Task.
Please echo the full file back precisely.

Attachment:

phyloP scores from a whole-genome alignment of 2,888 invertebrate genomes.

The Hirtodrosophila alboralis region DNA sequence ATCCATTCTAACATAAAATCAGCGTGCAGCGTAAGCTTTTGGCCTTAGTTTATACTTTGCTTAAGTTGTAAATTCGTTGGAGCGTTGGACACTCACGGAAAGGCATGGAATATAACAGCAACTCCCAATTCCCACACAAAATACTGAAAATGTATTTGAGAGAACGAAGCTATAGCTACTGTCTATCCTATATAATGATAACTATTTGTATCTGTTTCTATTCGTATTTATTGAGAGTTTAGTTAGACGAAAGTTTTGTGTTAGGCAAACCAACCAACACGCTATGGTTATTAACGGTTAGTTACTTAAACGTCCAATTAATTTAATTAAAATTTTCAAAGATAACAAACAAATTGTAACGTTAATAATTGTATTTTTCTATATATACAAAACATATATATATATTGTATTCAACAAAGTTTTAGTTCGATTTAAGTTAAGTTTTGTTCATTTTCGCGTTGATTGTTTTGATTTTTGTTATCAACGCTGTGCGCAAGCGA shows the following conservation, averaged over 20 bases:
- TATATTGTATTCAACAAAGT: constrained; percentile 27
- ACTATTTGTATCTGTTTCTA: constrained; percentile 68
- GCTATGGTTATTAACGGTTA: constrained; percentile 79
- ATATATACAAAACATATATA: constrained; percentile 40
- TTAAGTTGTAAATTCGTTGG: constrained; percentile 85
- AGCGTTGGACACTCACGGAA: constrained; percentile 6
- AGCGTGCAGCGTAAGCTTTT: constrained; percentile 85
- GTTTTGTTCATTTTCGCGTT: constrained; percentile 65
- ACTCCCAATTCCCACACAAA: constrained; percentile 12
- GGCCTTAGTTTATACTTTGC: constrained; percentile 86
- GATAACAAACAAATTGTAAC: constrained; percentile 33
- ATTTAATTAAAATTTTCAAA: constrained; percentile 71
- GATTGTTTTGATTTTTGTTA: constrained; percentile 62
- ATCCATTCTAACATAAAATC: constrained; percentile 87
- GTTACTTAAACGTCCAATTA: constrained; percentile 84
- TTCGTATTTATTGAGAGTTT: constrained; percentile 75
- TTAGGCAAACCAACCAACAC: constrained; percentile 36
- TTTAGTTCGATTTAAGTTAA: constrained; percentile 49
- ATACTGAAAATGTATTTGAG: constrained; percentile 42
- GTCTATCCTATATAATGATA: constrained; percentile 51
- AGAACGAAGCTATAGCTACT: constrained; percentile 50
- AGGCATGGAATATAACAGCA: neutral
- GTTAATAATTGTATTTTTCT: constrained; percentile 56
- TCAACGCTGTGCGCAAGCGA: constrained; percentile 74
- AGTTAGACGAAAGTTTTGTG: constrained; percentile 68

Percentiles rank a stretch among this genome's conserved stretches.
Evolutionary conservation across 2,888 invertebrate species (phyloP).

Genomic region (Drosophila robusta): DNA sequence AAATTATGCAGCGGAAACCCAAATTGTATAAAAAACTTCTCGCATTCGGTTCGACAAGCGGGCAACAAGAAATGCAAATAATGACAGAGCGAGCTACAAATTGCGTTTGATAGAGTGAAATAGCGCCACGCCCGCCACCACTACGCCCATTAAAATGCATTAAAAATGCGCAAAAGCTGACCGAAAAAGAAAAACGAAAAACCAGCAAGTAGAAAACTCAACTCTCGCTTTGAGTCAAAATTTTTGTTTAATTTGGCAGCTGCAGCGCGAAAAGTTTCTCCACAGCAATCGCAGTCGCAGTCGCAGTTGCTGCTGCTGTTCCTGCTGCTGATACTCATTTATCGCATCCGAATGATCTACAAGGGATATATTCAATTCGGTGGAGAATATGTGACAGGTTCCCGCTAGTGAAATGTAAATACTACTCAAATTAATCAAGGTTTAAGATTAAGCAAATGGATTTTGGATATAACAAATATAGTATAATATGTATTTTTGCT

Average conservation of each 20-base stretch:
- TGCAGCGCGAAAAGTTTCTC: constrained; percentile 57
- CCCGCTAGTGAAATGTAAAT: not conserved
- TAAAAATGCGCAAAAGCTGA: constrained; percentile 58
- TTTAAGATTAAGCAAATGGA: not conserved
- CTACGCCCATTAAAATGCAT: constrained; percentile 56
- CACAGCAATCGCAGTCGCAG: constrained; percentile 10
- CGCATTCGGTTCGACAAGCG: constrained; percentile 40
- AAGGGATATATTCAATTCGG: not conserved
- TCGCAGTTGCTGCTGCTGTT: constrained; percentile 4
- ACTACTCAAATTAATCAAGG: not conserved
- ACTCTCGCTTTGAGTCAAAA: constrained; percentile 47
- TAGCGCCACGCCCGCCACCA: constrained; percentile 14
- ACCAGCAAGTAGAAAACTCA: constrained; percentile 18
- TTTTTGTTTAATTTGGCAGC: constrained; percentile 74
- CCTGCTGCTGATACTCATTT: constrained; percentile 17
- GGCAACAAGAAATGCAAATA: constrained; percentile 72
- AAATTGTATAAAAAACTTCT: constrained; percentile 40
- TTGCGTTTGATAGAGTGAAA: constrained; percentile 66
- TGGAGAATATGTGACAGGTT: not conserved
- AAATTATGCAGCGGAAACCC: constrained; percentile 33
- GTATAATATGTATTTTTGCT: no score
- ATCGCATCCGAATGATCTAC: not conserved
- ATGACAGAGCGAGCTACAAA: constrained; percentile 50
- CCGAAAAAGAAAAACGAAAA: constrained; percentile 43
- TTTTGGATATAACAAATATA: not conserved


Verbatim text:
phyloP scores from a whole-genome alignment of 2,888 invertebrate genomes.

The Hirtodrosophila alboralis region DNA sequence ATCCATTCTAACATAAAATCAGCGTGCAGCGTAAGCTTTTGGCCTTAGTTTATACTTTGCTTAAGTTGTAAATTCGTTGGAGCGTTGGACACTCACGGAAAGGCATGGAATATAACAGCAACTCCCAATTCCCACACAAAATACTGAAAATGTATTTGAGAGAACGAAGCTATAGCTACTGTCTATCCTATATAATGATAACTATTTGTATCTGTTTCTATTCGTATTTATTGAGAGTTTAGTTAGACGAAAGTTTTGTGTTAGGCAAACCAACCAACACGCTATGGTTATTAACGGTTAGTTACTTAAACGTCCAATTAATTTAATTAAAATTTTCAAAGATAACAAACAAATTGTAACGTTAATAATTGTATTTTTCTATATATACAAAACATATATATATATTGTATTCAACAAAGTTTTAGTTCGATTTAAGTTAAGTTTTGTTCATTTTCGCGTTGATTGTTTTGATTTTTGTTATCAACGCTGTGCGCAAGCGA shows the following conservation, averaged over 20 bases:
- TATATTGTATTCAACAAAGT: constrained; percentile 27
- ACTATTTGTATCTGTTTCTA: constrained; percentile 68
- GCTATGGTTATTAACGGTTA: constrained; percentile 79
- ATATATACAAAACATATATA: constrained; percentile 40
- TTAAGTTGTAAATTCGTTGG: constrained; percentile 85
- AGCGTTGGACACTCACGGAA: constrained; percentile 6
- AGCGTGCAGCGTAAGCTTTT: constrained; percentile 85
- GTTTTGTTCATTTTCGCGTT: constrained; percentile 65
- ACTCCCAATTCCCACACAAA: constrained; percentile 12
- GGCCTTAGTTTATACTTTGC: constrained; percentile 86
- GATAACAAACAAATTGTAAC: constrained; percentile 33
- ATTTAATTAAAATTTTCAAA: constrained; percentile 71
- GATTGTTTTGATTTTTGTTA: constrained; percentile 62
- ATCCATTCTAACATAAAATC: constrained; percentile 87
- GTTACTTAAACGTCCAATTA: constrained; percentile 84
- TTCGTATTTATTGAGAGTTT: constrained; percentile 75
- TTAGGCAAACCAACCAACAC: constrained; percentile 36
- TTTAGTTCGATTTAAGTTAA: constrained; percentile 49
- ATACTGAAAATGTATTTGAG: constrained; percentile 42
- GTCTATCCTATATAATGATA: constrained; percentile 51
- AGAACGAAGCTATAGCTACT: constrained; percentile 50
- AGGCATGGAATATAACAGCA: neutral
- GTTAATAATTGTATTTTTCT: constrained; percentile 56
- TCAACGCTGTGCGCAAGCGA: constrained; percentile 74
- AGTTAGACGAAAGTTTTGTG: constrained; percentile 68

Percentiles rank a stretch among this genome's conserved stretches.
Evolutionary conservation across 2,888 invertebrate species (phyloP).

Genomic region (Drosophila robusta): DNA sequence AAATTATGCAGCGGAAACCCAAATTGTATAAAAAACTTCTCGCATTCGGTTCGACAAGCGGGCAACAAGAAATGCAAATAATGACAGAGCGAGCTACAAATTGCGTTTGATAGAGTGAAATAGCGCCACGCCCGCCACCACTACGCCCATTAAAATGCATTAAAAATGCGCAAAAGCTGACCGAAAAAGAAAAACGAAAAACCAGCAAGTAGAAAACTCAACTCTCGCTTTGAGTCAAAATTTTTGTTTAATTTGGCAGCTGCAGCGCGAAAAGTTTCTCCACAGCAATCGCAGTCGCAGTCGCAGTTGCTGCTGCTGTTCCTGCTGCTGATACTCATTTATCGCATCCGAATGATCTACAAGGGATATATTCAATTCGGTGGAGAATATGTGACAGGTTCCCGCTAGTGAAATGTAAATACTACTCAAATTAATCAAGGTTTAAGATTAAGCAAATGGATTTTGGATATAACAAATATAGTATAATATGTATTTTTGCT

Average conservation of each 20-base stretch:
- TGCAGCGCGAAAAGTTTCTC: constrained; percentile 57
- CCCGCTAGTGAAATGTAAAT: not conserved
- TAAAAATGCGCAAAAGCTGA: constrained; percentile 58
- TTTAAGATTAAGCAAATGGA: not conserved
- CTACGCCCATTAAAATGCAT: constrained; percentile 56
- CACAGCAATCGCAGTCGCAG: constrained; percentile 10
- CGCATTCGGTTCGACAAGCG: constrained; percentile 40
- AAGGGATATATTCAATTCGG: not conserved
- TCGCAGTTGCTGCTGCTGTT: constrained; percentile 4
- ACTACTCAAATTAATCAAGG: not conserved
- ACTCTCGCTTTGAGTCAAAA: constrained; percentile 47
- TAGCGCCACGCCCGCCACCA: constrained; percentile 14
- ACCAGCAAGTAGAAAACTCA: constrained; percentile 18
- TTTTTGTTTAATTTGGCAGC: constrained; percentile 74
- CCTGCTGCTGATACTCATTT: constrained; percentile 17
- GGCAACAAGAAATGCAAATA: constrained; percentile 72
- AAATTGTATAAAAAACTTCT: constrained; percentile 40
- TTGCGTTTGATAGAGTGAAA: constrained; percentile 66
- TGGAGAATATGTGACAGGTT: not conserved
- AAATTATGCAGCGGAAACCC: constrained; percentile 33
- GTATAATATGTATTTTTGCT: no score
- ATCGCATCCGAATGATCTAC: not conserved
- ATGACAGAGCGAGCTACAAA: constrained; percentile 50
- CCGAAAAAGAAAAACGAAAA: constrained; percentile 43
- TTTTGGATATAACAAATATA: not conserved